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View Huckster's profile Entries: 9
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01-04-2015 09:27 PM Garage heater success
My unheated (but insulated) garage is approximately 22'x24' with a 9' 6"ceiling. I had the opportunity today to test out the garage heater my kids got me for Christmas. The unit they got me was a 38000 BTU propane unit and it was not able to bring the temp up over 8 degrees Celsius (46 F)even after being on for 75 minutes. The outdoor temp here today was -24 C (-11 F). I figured with it that cold outside that the heater would not be up to the task and I was correct. I made a trip to Princess Auto here in the city and exchanged the unit (with a little extra cash) for a 60000 BTU unit. I started the new heater up and the temperature of the garage was up to 16 C (61 F) in about 45 minutes. I find this to be quite reasonable and will make some attempts to get out there this week and straighten the garage and store some fenders, doors and hoods so I can get the cab off the chassis and the donor one set in place. This might not be such a bad winter after all.

  [Entry #9]

12-29-2014 02:13 PM Starting up yet again
Things for me slowed down to a crawl due to work, home renovations and family things. I did however get the truck torn apart and have the cab, engine and tranny to remove from the chassis. I have pondered the whole S10 chassis swap thing and have decided to go with the Mustang II IFS route.

I searched the web for opinions on kits from several different manufacturers and found a nice bolt-in kit from Chassis Engineering that a number of people had good things to say about.

Then came the issue of getting one at a decent price as I live north of the border eh. I got rather lucky and found one for sale locally. The guy I got it from had a 1951 truck project he had been working on and sold a couple years back. He was cleaning his garage out and found parts that he forgot he had and let the IFS kit go for $350- a steal compared to buying and shipping from the States. I also purchased a nice set of upper and lower A-arms on EBAY and will continue to pick up parts to complete the front end over the winter.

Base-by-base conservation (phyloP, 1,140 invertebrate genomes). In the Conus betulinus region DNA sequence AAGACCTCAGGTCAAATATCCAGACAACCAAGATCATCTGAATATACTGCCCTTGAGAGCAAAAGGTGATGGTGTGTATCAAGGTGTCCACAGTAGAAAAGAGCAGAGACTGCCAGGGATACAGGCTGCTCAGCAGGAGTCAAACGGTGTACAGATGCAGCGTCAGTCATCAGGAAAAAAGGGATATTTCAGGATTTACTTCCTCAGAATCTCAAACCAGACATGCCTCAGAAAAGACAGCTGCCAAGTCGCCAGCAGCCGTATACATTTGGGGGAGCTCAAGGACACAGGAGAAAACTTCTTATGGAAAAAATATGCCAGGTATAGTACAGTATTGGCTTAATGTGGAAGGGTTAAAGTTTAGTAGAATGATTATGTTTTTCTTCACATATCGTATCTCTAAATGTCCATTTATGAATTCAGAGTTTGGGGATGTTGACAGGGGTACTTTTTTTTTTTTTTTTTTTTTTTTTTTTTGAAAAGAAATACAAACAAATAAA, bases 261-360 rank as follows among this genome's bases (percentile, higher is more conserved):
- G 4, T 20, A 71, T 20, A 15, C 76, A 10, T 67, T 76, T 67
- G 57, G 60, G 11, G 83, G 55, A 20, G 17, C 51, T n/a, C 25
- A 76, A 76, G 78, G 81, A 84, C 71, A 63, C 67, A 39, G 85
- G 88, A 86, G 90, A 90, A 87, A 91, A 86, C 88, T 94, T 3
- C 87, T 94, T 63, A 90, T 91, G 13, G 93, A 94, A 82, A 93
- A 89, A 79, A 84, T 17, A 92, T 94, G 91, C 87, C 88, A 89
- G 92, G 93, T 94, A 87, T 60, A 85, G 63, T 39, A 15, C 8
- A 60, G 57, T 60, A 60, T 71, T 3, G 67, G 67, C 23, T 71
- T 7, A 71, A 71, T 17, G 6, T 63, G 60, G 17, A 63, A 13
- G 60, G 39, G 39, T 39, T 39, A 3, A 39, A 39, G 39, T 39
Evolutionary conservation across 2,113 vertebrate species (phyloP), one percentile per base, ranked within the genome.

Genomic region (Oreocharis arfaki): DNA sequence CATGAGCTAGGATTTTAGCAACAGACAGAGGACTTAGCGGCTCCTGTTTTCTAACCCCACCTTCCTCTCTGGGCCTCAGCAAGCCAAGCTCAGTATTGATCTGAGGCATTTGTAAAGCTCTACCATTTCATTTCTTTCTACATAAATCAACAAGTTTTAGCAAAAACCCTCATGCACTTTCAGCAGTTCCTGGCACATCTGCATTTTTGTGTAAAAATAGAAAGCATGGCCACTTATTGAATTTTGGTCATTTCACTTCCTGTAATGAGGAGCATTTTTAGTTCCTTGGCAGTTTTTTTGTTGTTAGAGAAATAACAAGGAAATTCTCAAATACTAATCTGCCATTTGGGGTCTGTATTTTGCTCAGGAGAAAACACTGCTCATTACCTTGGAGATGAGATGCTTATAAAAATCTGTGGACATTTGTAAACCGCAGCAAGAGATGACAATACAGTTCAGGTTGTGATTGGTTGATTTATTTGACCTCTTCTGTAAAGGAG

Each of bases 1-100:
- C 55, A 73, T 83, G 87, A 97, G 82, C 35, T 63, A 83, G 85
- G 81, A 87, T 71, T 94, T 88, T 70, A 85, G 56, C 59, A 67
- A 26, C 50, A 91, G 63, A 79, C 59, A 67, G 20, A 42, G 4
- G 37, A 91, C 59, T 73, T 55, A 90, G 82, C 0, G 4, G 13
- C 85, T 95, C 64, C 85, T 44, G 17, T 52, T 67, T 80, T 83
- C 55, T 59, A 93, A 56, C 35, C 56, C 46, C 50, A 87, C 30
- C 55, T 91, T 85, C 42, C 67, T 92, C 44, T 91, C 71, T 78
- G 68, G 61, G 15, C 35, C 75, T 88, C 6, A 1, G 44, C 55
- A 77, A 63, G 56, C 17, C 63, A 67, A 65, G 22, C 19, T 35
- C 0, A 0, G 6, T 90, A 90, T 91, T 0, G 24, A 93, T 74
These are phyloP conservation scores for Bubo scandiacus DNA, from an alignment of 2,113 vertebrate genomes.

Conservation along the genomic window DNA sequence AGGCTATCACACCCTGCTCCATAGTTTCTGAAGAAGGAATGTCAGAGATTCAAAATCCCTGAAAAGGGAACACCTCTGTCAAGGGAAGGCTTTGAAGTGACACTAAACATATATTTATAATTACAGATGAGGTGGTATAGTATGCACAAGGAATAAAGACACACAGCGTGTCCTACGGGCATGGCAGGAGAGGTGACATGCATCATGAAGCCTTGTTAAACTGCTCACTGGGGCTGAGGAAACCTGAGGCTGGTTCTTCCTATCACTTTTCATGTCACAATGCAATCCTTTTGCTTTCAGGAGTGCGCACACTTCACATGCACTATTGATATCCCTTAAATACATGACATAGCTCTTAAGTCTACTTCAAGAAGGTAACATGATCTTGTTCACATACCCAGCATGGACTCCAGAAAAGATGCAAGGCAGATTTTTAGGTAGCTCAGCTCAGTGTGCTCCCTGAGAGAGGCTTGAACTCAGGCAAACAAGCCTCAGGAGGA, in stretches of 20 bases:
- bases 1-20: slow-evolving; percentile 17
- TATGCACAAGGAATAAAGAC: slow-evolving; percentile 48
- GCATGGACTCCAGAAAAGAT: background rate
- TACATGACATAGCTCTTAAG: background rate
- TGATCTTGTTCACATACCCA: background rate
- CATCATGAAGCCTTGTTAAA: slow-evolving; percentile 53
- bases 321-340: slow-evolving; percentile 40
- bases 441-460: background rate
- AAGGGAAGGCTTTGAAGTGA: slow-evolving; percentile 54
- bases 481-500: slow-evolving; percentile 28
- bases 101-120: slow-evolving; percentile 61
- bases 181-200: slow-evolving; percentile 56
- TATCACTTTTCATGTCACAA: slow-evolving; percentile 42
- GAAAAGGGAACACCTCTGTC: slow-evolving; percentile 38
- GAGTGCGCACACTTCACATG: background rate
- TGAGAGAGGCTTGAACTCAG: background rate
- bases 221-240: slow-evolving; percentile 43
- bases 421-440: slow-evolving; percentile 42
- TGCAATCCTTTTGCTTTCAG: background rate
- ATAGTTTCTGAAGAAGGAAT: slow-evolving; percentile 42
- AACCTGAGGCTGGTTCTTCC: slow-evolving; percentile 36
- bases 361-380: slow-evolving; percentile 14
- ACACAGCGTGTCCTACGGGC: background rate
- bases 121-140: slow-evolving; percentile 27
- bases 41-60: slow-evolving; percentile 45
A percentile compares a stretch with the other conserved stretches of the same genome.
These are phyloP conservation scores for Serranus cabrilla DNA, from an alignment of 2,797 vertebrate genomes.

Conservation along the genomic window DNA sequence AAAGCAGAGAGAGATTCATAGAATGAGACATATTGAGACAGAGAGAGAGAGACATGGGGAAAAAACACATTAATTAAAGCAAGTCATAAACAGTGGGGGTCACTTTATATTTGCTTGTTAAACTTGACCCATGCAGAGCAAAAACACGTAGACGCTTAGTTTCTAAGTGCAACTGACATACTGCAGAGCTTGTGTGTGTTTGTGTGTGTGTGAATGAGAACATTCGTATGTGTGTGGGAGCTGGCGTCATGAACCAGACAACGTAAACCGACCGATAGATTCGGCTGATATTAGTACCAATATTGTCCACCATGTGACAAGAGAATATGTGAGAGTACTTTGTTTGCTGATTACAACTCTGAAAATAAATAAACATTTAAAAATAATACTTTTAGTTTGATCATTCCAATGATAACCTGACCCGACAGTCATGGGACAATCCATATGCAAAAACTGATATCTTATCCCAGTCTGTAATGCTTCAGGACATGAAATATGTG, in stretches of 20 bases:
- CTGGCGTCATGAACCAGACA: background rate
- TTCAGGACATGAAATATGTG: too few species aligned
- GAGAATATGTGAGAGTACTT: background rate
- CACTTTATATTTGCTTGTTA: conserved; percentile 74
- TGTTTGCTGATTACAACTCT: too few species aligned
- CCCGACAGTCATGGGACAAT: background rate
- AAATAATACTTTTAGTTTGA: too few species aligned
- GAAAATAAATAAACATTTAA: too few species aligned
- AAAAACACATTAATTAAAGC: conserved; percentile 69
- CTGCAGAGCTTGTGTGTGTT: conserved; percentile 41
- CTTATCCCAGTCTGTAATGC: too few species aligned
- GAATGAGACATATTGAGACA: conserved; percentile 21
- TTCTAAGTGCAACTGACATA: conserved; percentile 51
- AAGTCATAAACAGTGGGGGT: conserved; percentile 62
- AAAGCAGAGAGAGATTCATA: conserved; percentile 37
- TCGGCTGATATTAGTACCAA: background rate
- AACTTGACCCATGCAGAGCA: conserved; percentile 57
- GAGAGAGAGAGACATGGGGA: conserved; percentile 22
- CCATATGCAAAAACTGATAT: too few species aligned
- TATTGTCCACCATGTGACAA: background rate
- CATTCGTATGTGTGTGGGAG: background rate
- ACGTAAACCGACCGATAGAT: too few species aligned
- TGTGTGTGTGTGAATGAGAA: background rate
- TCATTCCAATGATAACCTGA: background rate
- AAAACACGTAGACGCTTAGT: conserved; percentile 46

Last fall when I looked over the sheet metal of the cab I noted that the roof was quite thin on the passenger side and thought I might try to get another cab instead of patching it. I could find replacement roof panels for 1947-53 but not for 1954/55 first series. I picked up a different cab and all front sheet metal for $350- again locally. The new cab and front end sheet metal is in much better shape and will require less patching than the first cab. I will choose the best parts from both trucks and sell off the others.

Now with the crappy and cold temperatures here during Alberta winters, and the fact I do not have a heated garage, I have not been able to get out of the house and play in the garage. My kids did get me a portable propane garage heater that I'm dying to try out this week. I have proper ventilation set up and will safely be able to get back to having some fun.

It is my hope that my son will finally take some real interest in helping me out- I know all the work can be tedious and boring but it needs to be done so you can get a finished project. Besides if he helps out he will eventually be able to drive it sometimes-how great would that be for him to show his hard work and efforts to his buddies.